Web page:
Yoshiyuki Tomino

Yoshiyuki Tomino is a revolutionary, not in the classical sense of course, but a power of change within the Japanese animation industry. One might know of his magnum opus, the world famous Mobile Suit Gundam series.

He goes by many nicknames, the most commonly known is “Kill ‘Em All Tomino”, and in China, he is known as “Black Hearted Tomino”. Indeed, he has a strong tendency to kill of his animated characters in cold blood and with pure emotionless logic, and it is this exact strict logic that introduced the “semi-scientific/relistic” category into Japanese animation mainstream. This is seen especially in the conversion of the super robot genre into the real robot genre.

A war is not fought and won by a single insanely powerful weapon and the raw emotions of one person, you need both quantity and quality, and a common faith to rally behind. This is one of the new and important realistic concepts that Tomino introduced into Mobile Suit Gundam. No more were the dominant days of invincible superheroes and ultra-weapons, and no more were there a pure black and white world of good and evil. Japanese animation started to change more … realistic.

In Mobile Suit Gundam, nearly every piece of sci-fi technology have some sort of realistic background that can be explained logically through scientific means. Maybe not all of them tend to be cost effective or completely reliable in real life, but they do work. Some examples would be that the mobile suits utilise AMBAC combat maneuvering, explaining their humanoid shapes apart from aesthetics. Huge orbital space colonies are designed with the O’neill colony cylinder plans in mind. Minovsky particle physics is based upon the muon, a real world subatomic elementary particle. It must also be mentioned that many military strategies, doctrine, and technological advancements shown in the anime are, on a military standpoint, completely logical given the situation. Tomino started a trend to give animation, manga, games, and novels of such genres a heavy realistic background setting of some kind.

In this aspect, Tomino is a revolutionary. It was even said that he was absolutely pissed when toys and models producers came to him asking to change his mobile suits to larger, huge robots. He envisioned smaller exo-skeleton suits, the most logical design of mechas on the battlefield.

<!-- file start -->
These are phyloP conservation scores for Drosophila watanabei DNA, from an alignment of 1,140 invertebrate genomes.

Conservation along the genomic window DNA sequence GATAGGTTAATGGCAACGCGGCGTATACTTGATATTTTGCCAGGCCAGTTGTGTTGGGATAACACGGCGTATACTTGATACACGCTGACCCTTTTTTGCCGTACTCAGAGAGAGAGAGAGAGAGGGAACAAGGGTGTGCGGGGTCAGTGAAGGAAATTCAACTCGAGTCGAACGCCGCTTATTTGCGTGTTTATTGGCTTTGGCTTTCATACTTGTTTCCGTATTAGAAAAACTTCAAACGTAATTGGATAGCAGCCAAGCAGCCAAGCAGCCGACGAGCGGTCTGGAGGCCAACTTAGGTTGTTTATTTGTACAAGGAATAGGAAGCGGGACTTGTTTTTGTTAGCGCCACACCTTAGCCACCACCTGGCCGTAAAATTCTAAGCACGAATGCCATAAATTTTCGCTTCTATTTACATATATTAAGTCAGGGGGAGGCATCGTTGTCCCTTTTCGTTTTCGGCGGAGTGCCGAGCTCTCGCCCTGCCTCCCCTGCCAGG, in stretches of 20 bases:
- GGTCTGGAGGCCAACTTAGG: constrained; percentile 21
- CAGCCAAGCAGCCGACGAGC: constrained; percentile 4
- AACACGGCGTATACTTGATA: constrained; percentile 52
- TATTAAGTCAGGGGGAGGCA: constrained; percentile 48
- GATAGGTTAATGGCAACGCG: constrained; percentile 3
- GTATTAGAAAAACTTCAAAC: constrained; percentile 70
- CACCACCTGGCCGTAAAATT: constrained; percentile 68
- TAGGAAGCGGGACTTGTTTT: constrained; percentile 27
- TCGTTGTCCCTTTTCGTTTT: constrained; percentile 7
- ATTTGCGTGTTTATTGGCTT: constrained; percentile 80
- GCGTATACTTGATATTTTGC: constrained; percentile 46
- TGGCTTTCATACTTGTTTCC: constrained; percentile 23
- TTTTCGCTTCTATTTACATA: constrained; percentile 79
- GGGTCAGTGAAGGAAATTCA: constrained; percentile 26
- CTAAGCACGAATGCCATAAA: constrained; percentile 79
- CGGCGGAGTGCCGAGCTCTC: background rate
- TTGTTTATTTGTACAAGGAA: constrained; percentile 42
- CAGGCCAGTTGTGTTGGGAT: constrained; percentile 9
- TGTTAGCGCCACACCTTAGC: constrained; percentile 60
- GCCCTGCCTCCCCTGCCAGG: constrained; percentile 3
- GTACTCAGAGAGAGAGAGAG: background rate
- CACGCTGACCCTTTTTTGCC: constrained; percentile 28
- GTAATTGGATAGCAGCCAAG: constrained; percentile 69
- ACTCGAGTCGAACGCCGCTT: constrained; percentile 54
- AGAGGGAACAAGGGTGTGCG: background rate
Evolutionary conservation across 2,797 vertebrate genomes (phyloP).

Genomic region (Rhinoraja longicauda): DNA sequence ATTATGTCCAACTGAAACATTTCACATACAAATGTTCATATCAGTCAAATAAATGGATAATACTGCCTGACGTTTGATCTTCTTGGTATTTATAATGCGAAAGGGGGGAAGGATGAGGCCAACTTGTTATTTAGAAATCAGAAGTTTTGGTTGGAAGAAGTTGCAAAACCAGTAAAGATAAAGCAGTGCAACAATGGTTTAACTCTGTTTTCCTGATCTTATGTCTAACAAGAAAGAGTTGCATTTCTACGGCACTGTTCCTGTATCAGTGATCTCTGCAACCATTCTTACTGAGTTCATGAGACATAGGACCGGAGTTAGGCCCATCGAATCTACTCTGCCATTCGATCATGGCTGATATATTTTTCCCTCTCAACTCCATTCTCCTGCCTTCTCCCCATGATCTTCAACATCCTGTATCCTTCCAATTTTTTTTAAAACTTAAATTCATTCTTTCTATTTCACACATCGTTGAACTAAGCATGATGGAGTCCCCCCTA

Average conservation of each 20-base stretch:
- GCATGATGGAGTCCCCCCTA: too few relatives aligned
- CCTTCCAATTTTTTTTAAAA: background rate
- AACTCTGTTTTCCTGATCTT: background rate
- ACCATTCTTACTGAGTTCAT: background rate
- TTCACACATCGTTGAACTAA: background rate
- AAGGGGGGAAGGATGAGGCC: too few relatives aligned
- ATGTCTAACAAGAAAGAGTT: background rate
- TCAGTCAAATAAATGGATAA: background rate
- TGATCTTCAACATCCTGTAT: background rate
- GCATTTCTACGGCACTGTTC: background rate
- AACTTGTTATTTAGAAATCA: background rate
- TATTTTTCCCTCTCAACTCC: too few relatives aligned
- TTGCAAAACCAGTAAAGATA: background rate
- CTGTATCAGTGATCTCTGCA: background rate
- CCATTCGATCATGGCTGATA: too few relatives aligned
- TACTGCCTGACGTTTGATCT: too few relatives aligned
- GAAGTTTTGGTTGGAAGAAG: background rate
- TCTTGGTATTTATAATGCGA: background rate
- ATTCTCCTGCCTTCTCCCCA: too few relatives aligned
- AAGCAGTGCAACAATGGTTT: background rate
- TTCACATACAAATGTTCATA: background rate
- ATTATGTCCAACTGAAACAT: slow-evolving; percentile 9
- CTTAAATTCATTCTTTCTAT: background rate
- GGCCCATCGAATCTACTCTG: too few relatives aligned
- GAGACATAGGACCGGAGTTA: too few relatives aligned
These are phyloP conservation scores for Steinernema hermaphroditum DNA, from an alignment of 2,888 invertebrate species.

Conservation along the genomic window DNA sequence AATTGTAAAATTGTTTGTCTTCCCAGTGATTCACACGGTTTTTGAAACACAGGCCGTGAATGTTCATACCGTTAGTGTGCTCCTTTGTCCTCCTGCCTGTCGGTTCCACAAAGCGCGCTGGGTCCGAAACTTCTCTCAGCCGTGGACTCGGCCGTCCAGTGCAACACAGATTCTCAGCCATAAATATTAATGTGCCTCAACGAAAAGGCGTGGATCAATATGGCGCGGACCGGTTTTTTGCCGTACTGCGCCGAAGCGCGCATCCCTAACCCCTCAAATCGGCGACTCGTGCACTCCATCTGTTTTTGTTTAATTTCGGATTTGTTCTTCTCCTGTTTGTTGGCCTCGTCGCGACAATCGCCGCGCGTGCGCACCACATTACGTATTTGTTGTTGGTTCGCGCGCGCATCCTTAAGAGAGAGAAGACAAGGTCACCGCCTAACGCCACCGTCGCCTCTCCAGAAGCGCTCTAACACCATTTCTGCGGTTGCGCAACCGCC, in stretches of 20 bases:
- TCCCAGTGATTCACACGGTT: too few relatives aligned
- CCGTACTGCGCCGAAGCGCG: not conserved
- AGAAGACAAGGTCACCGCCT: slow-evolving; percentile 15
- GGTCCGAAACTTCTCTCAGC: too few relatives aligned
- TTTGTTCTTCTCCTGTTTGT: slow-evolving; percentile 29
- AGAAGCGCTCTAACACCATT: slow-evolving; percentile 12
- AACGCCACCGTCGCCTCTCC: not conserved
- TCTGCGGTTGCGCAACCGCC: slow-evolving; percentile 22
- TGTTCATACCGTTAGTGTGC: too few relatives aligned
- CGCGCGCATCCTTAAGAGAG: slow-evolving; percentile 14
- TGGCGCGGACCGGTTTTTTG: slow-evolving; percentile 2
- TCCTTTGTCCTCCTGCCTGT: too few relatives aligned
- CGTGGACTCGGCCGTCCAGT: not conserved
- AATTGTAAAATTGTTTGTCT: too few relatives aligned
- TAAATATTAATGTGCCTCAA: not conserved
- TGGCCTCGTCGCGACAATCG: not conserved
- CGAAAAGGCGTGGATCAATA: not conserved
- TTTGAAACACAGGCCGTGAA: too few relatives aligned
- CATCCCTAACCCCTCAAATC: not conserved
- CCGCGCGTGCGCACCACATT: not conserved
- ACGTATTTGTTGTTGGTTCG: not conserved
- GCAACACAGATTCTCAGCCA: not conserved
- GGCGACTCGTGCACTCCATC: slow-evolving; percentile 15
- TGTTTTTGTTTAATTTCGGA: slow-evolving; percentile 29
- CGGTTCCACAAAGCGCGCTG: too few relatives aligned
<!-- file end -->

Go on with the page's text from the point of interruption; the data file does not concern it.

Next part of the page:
He is also revolutionary for … speaking out vehemently against his audiences, fans, media, etc.

“You must be shitting me, my work has no problems at all.”
“Like it then watch it otherwise go fuck off.”

Then we have stuff like: “Only when an animation work succeeds in slapping the audiences faces hard does it become an eternal classic.”. The old dude is pretty brutal.

M.M.D – 3D Animation Freeware

MMD, also known as MikuMikuDance, is a free 3D animation software born from the VOCALOID Promotion Video Project (VPVP) in 2011. Its original and primary purpose was to create music videos of Hatsune Miku in tandem with VOCALOID.

However, otaku’s soon found that the software was extremely simple to use, and with its convenient plug-ins that allowed realistic representations of movement and facial manipulations, it became a popular platform for creating MAD‘s and recreations of various Japanese anime, manga, and games. Just search MMD on Niconico, Youtube, and Bilibili, and you will find plentiful of MMD anime ranging from all works and genres. There are also an abundance of free user created content one can download around the net as well, so you don’t need to create everything on your own.


Recently, presentational method pioneers in the Japanese anime industry have been experimenting with MMD, in 2013 the first anime created using the software was released … and nobody knew it even existed. It was called Straight Title Robot Anime (直球表題ロボットアニメ Chokkyuu Hyoudai Robotto Anime).


Hatsune Miku Expo 2016 North America

Hatsune Miku is a Japanese virtual pop idol originally created as an avatar/humanoid persona for the voice synthesizing software series Vocaloid. Introduced in Vocaloid 2, she quickly gained massive popularity and now she and her “family” of related humanoid personas as well as the software itself are big hits and representational elements within the otaku subculture. At SAIC, we even have a dedicated course for the software.

In 2016, Miku toured across the North American continent with what was reported to be “holographic technology”. Although not Star Wars hologram levels of technology, all attempts by the media to gain access backstage to get a view of the hardware was denied, so whatever tech they used may be unique. Overall, it felt as if Miku was being projected onto air, however there were still minor perspective and depth perspective problems with walking front and back. Nevertheless, this hardly diminished her popularity, but dramatically increased it instead. The specialized lighting system above stage and lighting physics involved with the CGI played a large role in trying to make Miku as realistic and 3D as possible.